Once you have transferred your home to the trustees of the trust, the trust can offer some protection against divorce, bankruptcy, third party claims, and if you lose mental capacity, the Trustees can continue to act and look after the property and ensure your interests are protected. On your death it may assist to reduce delays and probate costs.

The house would still be considered part of your estate for inheritance tax purposes. There is no capital gains tax to pay as long as the property remains the principal private residence of the settlors. It hasn’t been given to your beneficiaries yet so it is not at risk if for example your children got divorced or became bankrupt. Once you have died and your beneficiaries are due to receive their inheritance your home may be protected if your children are going through a divorce or having financial problems.    

 Putting a property into trust may be considered to be an act of deliberate deprivation by local authorities if you are the subject of an assessment for residential care fees and the local authority may challenge the trust on this basis. Trusts are not meant to be used to avoid residential care fees, they are to protect assets and simplify probate procedures. This is a complicated area and everyone’s situation is different so you need to discuss your circumstances and needs in person with one of our advisers so that it can be explained in more detail as the timing and circumstances of setting up a trust is very important.

Benefits of an Asset Protection Trust

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"And there are quite a few!"

Protects your home for you, your partner, and your beneficiaries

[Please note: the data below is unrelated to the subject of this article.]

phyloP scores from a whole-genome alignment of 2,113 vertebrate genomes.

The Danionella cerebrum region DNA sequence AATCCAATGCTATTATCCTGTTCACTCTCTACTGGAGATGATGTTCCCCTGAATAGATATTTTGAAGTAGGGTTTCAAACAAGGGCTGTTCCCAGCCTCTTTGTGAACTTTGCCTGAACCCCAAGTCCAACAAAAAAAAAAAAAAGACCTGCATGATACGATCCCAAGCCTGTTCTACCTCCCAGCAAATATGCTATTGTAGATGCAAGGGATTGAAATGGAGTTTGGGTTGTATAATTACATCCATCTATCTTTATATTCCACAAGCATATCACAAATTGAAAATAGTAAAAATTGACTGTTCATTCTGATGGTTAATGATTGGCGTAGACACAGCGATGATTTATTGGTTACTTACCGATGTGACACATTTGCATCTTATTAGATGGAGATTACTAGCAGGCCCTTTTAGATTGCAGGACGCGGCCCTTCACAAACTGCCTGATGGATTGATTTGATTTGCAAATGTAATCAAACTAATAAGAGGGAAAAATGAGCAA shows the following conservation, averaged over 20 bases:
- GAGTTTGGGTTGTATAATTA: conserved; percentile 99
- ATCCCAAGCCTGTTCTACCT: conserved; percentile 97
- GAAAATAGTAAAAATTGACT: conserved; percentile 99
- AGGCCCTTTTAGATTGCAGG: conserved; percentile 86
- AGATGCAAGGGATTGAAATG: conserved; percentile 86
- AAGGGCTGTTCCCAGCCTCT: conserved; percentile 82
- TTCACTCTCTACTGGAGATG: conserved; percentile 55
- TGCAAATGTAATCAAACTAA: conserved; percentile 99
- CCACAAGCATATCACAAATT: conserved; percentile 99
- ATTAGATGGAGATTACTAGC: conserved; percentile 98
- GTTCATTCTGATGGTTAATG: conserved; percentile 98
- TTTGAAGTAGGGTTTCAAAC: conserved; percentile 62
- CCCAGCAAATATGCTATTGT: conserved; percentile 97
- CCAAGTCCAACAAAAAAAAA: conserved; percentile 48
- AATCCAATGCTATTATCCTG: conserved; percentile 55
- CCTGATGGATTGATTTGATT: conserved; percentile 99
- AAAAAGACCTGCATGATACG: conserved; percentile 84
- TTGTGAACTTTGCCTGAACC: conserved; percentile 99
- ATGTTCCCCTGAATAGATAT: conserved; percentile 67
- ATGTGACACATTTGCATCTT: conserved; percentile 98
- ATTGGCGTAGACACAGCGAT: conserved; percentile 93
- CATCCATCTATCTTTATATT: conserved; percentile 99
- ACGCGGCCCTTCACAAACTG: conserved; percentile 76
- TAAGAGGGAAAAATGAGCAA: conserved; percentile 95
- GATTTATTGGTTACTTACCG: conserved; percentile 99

Protects your home against sideways disinheritance if your partner remarries or co-habits after your death
Protects against third party claims
Protects against divorce or bankruptcy in you and your beneficiary’s lives
Puts your trustees in control of the property when you are elderly or if you lose mental capacity.                                                They can look after your interests when dealing with any third parties
Protects hundreds of thousands of pounds worth of your hard earned assets
Simplifies probate procedures. Saves time and may reduce solicitors fees as there is no need for probate for the house
Can help reduce inheritance tax in your children’s estate as the property could pass directly to your grandchildren

 

Consider how hard you have worked to own your own home and how much money you have spent on it over the years.                

The last thing you want is for it to be lost before your beneficiaries receive it through unforeseen circumstances. Setting up these trusts is a highly specialized area and all the paperwork has to be drafted by a solicitor who also deals with the land registry, but you will probably spend more money on holidays and putting petrol in your car this year!Most people say it was the best money they spent when they look back, as it protected hundreds of thousands of pounds worth of inheritance that otherwise might have been lost, and it put them in control.